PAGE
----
JK: Yahoo! Local, the Maps sister site, is a complex mix of content including maps, events, businesses and user-reviews. What was the process the Local/Maps team used to determine these key content groups and how they were presented?

KC: To be honest, I think we’re still trying to work that out. I think most people focus on Maps and don’t recognize how much it is tied to Local. There’s a reason that Google, for example, renamed it so both their products are aligned. They are two sides of the same coin and so far, I haven’t seen anyone, including us, do an elegant job of marrying the two.

Local is an underrated space in my opinion. Everything we do is potentially Local related: where something is, what to do on a given day, what’s been happening, where to buy something, places to visit on a trip, any business you’re looking for - this all involves a local space. Think of it this way, if you have to enter a zip/postal code/address, it’s probably Local related.

But we can’t include _everything_ into the Local product because it doesn’t make sense. One of the strengths of a place like Yahoo! is that there’s a lot of stuff you get for free. News, movies, classified, personals, weather, events from Upcoming.org and local experts from Yahoo! Answers to name just a few of the services already there. Instead of reinventing the wheel or competing for ownership, the trick is much more one of integration.

For the moment, we’re focusing on the local businesses. Helping people find businesses and services and helping them make a decision on which business to go to is what we do best. Still, we’re already seeing some areas where we’re trying to make more use of other properties. We have local weather, Yahoo! Answers integration in Local while Upcoming.org has more events now because they’re partly fed by Local.

JK: A big part of Yahoo! Local are user reviews. How does Local solicit users for this content?

KC: We try to provide as low a barrier as possible to them while still maintaining a minimum level of quality. Recently, we added what we call “QuickRate” to businesses letting you rate a business with a single click and then giving you an immediate way to enter some thoughts. This process is a vast improvement over the rather long forms we required users to go through before (though those are still valuable for more detailed feedback).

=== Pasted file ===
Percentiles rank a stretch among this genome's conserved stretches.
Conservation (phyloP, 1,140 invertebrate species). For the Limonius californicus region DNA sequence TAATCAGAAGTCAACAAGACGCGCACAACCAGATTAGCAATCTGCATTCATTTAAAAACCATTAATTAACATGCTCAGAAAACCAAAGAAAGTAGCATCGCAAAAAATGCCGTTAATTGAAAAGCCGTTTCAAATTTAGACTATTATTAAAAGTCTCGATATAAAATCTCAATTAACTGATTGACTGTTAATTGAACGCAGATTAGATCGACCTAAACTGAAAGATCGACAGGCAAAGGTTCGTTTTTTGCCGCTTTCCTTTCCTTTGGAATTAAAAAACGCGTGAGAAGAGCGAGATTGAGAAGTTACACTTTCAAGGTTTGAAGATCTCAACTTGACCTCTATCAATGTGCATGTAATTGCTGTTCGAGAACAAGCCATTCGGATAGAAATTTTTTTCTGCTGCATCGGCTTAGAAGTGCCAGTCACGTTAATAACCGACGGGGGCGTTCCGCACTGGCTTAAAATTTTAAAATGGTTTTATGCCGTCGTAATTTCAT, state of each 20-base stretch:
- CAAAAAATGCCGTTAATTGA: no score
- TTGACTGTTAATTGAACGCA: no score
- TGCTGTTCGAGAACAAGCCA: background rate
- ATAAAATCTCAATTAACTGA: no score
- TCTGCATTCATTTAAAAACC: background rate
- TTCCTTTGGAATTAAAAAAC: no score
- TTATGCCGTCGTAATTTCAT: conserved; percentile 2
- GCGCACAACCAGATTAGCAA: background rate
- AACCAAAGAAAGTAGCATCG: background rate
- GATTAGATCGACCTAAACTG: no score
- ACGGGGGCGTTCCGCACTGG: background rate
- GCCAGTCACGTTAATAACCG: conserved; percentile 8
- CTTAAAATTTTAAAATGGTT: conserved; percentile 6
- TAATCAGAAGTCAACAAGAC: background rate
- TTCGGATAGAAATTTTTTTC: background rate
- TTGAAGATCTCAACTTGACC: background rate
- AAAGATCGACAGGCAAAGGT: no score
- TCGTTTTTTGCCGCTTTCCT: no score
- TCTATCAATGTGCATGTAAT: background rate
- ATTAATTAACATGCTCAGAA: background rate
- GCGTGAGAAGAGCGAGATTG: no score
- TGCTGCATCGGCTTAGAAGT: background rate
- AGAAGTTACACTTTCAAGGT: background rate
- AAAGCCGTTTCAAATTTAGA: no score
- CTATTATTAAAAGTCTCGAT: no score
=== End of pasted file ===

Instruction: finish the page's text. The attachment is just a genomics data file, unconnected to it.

There have been some marketing campaigns such as the Best Of Yahoo! to help solicit reviews but as far as design, the focus is on making the site valuable to the users and helping them see the value of reviews. We’re not there yet, though.

JK: What’s next for Yahoo! Maps and Local?

KC: Well we’ve been quietly, and sometimes not so quietly, putting out new features as well as interface and performance tweaks to both products. For example, Local now has an AJAX map which displays recommendations to you depending on where you’re looking. Maps has tweaked its interface based on some user research data and also continually improved on its performance.

I can’t go into specifics but from both Local and Maps point of view, I think you’ll be seeing more and more efforts to make it worthwhile and valuable for our users to both consume and contribute. We know where the problem areas are with our products and I’d like to think they’re in line with what our users and would-be users perceive to be the biggest problem areas.

Since there seems to be a lot of questions around process and how we decide things, I will also mention that we’re trying some changes with both our development process and design process. Part of that is already in the press about our use of the Scrum process in various project teams.

In short, Yahoo! Local, Yahoo! Maps and its designers will be better, faster, stronger and more powerful than ever before.


Kevin Cheng is a Senior Interaction Designer at Yahoo! Maps and Local and artist/co-writer of the design webcomic OK/Cancel.